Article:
It turns out that when drones die in intense heat, their last move is to ejaculate out a section of their own abdomen, so if you’ve ever seen a dead bee that looks like it has partly exploded, there’s a strong chance it died a more NSFW death than you’re envisioning.
Dr. Alison McAfee, a postdoctoral scholar at UBC’s Michael Smith Laboratories and an authority on bee health, stated in a statement that when drones die from shock, they spontaneously ejaculate. “The size of their own abdomen, their complex endophallus protrudes from their body. Extremely intense.”
In a study on bee die-offs during British Columbia’s high heatwaves, McAfee and her team looked for methods of chilling hives to stop them from, in the words of the University of British Columbia, “explosively ejaculating to death.”
When a beekeeper in the area sent McAfee pictures of dead drones during a heat wave in 2021, the company learned that other beekeepers in the region had also seen significant die-offs, especially among their tiny beginning colonies, or “nucs.” Some beekeepers noticed a mortality rate of up to 50% in their nucs.
McAfee discovered that drone die-offs could be significant in addition to his usual focus on queen bees as a means of monitoring the environment.
According to McAfee, half of drones will die from heat exhaustion after six hours at 42 degrees. “At two or three hours, the more delicate ones start to die. They shouldn’t ordinarily be exposed to that temperature, yet we observed drones becoming fatally stressed.”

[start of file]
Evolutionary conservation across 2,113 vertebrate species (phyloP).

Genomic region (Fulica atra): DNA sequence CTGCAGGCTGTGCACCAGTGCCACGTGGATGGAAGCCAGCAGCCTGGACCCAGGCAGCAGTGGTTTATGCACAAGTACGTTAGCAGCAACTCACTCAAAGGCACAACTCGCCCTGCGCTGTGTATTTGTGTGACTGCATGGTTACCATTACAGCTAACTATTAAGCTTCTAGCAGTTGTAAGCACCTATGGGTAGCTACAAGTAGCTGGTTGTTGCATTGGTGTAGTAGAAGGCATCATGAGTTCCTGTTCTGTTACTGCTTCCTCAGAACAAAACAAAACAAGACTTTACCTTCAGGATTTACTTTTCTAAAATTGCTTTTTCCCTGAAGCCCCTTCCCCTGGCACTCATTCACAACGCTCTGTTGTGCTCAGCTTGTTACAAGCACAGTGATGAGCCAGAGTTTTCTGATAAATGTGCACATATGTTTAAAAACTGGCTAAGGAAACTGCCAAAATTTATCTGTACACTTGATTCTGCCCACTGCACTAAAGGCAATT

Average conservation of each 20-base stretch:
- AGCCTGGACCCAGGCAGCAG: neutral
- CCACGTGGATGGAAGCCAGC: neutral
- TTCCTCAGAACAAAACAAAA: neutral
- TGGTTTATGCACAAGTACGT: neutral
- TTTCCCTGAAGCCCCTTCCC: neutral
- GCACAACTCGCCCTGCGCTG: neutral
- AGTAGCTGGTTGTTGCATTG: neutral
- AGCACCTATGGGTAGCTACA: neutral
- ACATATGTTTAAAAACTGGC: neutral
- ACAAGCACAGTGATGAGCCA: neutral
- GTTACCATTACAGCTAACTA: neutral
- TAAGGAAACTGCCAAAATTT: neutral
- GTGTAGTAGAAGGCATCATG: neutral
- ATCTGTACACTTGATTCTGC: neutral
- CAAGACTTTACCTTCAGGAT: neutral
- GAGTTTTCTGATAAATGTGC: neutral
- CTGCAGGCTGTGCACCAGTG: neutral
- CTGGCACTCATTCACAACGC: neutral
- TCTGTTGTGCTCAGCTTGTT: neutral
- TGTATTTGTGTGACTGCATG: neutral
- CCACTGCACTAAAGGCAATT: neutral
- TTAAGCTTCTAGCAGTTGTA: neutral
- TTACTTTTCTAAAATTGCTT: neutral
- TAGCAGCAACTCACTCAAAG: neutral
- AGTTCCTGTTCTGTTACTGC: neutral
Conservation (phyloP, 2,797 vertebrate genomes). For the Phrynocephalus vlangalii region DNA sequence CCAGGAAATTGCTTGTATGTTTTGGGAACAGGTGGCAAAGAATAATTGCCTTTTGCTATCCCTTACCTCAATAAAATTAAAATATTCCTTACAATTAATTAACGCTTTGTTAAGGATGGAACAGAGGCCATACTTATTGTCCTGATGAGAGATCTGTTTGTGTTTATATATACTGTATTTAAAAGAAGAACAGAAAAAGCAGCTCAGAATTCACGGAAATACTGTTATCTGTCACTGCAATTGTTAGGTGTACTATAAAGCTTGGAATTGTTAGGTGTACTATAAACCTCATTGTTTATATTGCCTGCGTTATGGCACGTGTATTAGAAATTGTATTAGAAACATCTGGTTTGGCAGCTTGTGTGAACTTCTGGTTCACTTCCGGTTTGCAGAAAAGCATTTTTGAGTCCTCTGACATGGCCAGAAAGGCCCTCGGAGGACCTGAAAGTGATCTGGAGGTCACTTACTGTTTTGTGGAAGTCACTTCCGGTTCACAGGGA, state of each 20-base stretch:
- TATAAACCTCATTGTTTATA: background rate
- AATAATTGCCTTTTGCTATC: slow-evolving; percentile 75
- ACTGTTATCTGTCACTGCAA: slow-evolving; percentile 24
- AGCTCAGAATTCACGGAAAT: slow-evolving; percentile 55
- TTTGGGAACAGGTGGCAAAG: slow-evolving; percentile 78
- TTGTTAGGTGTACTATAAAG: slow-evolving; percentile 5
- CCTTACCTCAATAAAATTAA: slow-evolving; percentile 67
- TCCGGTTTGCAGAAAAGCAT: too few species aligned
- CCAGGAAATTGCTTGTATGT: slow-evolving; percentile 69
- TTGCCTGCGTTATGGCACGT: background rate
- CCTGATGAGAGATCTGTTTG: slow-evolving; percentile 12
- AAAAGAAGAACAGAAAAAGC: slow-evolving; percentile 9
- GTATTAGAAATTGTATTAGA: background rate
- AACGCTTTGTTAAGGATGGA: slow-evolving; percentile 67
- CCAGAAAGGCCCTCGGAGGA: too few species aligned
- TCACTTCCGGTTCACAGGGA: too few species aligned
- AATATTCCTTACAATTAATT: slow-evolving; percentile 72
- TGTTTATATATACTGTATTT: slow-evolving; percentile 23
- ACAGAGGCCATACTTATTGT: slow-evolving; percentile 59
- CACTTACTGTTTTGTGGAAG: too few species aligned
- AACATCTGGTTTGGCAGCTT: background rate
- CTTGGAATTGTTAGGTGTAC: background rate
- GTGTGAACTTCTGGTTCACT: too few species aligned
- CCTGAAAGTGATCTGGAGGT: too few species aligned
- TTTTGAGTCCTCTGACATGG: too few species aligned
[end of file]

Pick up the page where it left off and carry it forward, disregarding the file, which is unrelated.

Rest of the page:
Less genetic variety results from fewer drones, which also reduces the resources bees utilize to build new colonies. Less resistance to disease and other issues might result from this.
Only 40% of queen bees successfully mated during the heat wave under study, as opposed to 75% to 80% in more ideal circumstances. McAfee attempted a few methods of cooling the hives while keeping an eye on the temperature throughout the heatwave to avoid these issues.
One strategy involved providing the bees with a feeder filled with sugar syrup as a makeshift cooling station.
According to McAfee, “bees would instinctively seek out water to bring back to the hive and fan it with their wings to cool down, achieving evaporative cooling much like we do when we perspire.” Giving them syrup nearby should enable them to accomplish this, and the sugar in the syrup encourages them to consume it more quickly.
The alternative approach, albeit less cute, was more successful: covering the hives with Styrofoam covers. Cooling station-equipped hives were 1.1°C (1.98°F) colder than control hives, while styrofoam lid-equipped hives were about 3.5°C (6.3°F) colder.
Additionally, styrofoam insulation helped to stabilize temperatures, keeping the hive warmer at night and cooler during the day. This allowed bees to be protected from the cold during the winter and from ejaculating themselves to death during the summer.